The renter of a luxury apartment in downtown Springfield says he’s not getting what he’s paying for

SPRINGFIELD, Mo. (KY3) – A couple living in a luxury apartment in downtown Springfield has had little or no running water since January.

The Heer’s Department store building was built back in 1915. About 100 years later, in 2015 it was transformed into apartments. Some people living here say they pay a high premium for rent. They say they expect their homes to be functional or at least have repairs made in a timely manner.

But for Nick Henneman it wasn’t until he called us that he started seeing results.

“It’s sold as luxury living here but water is kind of a basic necessity,” he said.

He says he has been living with little to no running water in his apartment since January. He says when he first filed a work order he had no hope of the problem getting fixed.

“We’re not going to do anything for you. It’s not that bad. They also told me that it’s an old building, I should expect to have problems,” said Henneman.

Jill Finney with TLC Properties, the leasing company managing the building, wasn’t able to speak on camera but tells me they hired a plumber to fix the problem.

“A pump was broken. They replaced it. The pump they put in has never worked correctly since,” he said.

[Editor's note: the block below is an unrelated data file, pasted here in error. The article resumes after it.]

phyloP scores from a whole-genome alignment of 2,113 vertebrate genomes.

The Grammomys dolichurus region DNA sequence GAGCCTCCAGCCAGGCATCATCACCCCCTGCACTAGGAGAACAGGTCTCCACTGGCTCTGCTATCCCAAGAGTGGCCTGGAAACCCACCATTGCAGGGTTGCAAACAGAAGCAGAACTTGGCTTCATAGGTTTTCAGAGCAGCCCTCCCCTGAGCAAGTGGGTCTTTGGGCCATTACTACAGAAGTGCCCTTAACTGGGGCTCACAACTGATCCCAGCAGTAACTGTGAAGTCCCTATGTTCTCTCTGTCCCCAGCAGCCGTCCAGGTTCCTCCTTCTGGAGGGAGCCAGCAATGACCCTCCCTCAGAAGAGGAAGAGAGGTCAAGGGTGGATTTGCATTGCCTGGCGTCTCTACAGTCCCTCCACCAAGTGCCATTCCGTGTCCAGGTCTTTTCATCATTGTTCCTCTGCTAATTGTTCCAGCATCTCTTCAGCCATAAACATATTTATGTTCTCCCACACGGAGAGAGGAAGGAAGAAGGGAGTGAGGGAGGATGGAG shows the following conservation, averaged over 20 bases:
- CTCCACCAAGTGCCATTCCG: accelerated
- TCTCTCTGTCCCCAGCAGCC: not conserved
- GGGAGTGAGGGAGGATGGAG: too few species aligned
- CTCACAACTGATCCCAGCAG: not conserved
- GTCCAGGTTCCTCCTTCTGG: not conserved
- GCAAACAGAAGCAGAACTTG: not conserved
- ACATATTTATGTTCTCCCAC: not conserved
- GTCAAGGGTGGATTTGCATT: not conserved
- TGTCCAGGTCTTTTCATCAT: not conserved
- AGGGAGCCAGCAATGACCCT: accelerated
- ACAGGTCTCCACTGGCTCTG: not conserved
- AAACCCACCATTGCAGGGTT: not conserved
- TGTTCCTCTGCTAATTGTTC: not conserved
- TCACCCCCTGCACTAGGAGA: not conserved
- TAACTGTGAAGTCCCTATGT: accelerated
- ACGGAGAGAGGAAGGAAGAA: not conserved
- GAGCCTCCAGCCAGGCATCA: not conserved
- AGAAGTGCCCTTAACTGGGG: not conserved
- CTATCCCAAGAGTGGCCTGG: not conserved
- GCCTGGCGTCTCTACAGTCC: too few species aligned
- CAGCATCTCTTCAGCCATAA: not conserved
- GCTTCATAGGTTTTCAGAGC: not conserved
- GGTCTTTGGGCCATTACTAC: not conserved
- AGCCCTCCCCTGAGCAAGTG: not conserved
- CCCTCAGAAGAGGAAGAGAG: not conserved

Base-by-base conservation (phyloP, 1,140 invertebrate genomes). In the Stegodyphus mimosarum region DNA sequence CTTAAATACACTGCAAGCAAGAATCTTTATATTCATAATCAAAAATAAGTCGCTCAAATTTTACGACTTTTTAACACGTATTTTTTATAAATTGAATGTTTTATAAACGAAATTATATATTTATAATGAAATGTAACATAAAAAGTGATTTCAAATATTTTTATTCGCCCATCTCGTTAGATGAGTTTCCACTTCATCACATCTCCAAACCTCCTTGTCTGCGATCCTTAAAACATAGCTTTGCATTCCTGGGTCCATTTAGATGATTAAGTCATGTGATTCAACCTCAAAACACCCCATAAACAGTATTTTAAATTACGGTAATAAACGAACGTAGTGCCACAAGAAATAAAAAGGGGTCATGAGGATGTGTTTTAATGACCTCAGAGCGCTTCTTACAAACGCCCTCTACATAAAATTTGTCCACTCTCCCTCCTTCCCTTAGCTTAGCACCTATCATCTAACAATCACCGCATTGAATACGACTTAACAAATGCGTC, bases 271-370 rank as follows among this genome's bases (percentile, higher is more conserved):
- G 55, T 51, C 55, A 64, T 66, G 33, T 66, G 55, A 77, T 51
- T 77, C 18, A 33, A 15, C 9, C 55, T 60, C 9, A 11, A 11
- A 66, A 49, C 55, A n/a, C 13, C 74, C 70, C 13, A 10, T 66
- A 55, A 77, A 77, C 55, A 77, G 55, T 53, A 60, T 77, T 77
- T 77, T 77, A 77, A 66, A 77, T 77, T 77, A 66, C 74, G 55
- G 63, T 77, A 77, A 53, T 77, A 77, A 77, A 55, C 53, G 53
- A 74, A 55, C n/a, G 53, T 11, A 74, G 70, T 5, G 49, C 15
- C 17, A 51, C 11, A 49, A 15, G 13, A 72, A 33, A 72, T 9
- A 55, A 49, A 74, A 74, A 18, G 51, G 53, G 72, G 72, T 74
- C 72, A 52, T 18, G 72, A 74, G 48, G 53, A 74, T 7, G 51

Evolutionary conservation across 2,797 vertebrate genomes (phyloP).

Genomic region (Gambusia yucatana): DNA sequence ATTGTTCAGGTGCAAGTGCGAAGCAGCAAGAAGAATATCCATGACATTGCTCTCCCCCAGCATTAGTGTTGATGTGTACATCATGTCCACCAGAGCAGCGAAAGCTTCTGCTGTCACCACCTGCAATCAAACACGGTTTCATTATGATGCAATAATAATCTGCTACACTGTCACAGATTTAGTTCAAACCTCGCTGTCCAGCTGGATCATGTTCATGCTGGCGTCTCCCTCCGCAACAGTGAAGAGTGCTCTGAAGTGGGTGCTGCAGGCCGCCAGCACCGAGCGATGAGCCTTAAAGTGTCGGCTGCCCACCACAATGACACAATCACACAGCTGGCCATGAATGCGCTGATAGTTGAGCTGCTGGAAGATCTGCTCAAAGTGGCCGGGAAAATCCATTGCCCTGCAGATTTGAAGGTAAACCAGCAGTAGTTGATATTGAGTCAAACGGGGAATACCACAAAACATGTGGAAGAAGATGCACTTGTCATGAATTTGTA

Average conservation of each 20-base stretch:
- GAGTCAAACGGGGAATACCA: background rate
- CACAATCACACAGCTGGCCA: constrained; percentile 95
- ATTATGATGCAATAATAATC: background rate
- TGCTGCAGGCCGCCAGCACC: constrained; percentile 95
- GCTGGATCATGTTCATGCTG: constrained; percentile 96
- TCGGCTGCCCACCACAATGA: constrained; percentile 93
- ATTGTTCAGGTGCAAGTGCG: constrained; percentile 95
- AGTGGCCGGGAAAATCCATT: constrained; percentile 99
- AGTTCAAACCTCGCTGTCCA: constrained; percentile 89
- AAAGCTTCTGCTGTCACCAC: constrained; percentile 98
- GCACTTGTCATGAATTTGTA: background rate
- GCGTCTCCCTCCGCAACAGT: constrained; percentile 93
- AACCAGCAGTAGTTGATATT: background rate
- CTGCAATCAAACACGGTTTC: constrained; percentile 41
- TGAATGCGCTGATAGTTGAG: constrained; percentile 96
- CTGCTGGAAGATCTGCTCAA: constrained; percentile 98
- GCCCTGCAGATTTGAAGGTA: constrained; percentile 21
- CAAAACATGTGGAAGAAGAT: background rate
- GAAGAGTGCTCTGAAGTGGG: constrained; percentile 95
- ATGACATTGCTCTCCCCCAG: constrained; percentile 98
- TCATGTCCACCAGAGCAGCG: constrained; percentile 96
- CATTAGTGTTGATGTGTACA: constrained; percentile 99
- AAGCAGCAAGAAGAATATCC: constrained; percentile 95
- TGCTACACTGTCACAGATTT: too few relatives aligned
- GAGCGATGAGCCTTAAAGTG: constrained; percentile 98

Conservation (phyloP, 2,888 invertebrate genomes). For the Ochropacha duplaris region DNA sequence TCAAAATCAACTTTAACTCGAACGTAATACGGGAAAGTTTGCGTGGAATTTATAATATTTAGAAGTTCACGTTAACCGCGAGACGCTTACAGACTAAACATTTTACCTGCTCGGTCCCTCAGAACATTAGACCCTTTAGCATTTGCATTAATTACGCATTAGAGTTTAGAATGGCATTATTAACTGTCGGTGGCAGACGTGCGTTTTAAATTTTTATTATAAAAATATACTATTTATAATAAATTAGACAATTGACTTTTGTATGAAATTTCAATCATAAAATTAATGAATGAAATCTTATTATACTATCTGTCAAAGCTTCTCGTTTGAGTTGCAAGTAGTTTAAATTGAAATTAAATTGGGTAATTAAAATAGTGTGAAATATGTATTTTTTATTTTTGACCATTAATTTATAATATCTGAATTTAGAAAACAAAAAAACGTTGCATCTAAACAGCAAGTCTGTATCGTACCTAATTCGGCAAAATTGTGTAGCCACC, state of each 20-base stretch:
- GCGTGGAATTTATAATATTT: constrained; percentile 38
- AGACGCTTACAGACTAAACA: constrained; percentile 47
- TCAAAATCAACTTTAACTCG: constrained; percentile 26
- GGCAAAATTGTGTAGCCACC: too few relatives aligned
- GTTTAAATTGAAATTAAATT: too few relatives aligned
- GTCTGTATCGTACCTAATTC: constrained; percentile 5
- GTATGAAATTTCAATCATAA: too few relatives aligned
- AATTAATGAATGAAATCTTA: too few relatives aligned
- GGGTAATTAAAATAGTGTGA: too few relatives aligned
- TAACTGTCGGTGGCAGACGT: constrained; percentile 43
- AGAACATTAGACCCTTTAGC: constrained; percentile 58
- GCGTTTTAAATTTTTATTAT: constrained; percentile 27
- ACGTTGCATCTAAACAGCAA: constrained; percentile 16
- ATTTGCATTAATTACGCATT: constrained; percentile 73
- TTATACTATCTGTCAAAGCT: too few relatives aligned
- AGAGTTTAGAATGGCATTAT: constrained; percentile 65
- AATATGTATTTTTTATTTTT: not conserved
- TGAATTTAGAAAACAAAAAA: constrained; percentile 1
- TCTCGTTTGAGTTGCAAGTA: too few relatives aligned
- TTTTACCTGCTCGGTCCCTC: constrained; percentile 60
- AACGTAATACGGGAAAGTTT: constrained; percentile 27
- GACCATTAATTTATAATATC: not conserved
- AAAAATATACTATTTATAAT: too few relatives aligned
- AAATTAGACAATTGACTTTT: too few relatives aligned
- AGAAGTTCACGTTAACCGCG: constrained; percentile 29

Henneman says he continued to live months without having water consistently.

“You don’t have water so you might have already started to shampoo. Then you have to wait for 10 minutes. We joke about it. We call it naked and afraid,” he said.

Henneman says he also has safety concerns.

“If you can’t get water for 10 minutes is the sprinkler going to work if there’s a fire? Those are real concerns for people. People’s lives are at stake,” he explained.

Finney says TLC Properties called in two engineers. Both had different opinions about the problem. She said City Utilities checked the hydrants and water lines surrounding the building and did not find any issues.

She said that the company is still working to find a long term fix.

Henneman says he just wants the amenities he’s paying for.

“Not having water is a terrible inconvenience. People live a lot worse than I do. We can live with it. We can adapt to it. But certainly for what I pay I should get the value,” he explained.

Finney said a commercial plumber adjusted the water valve increasing the pressure in hopes of getting water to the upper floors more consistently. She also said the company is working with Henneman to compensate him.

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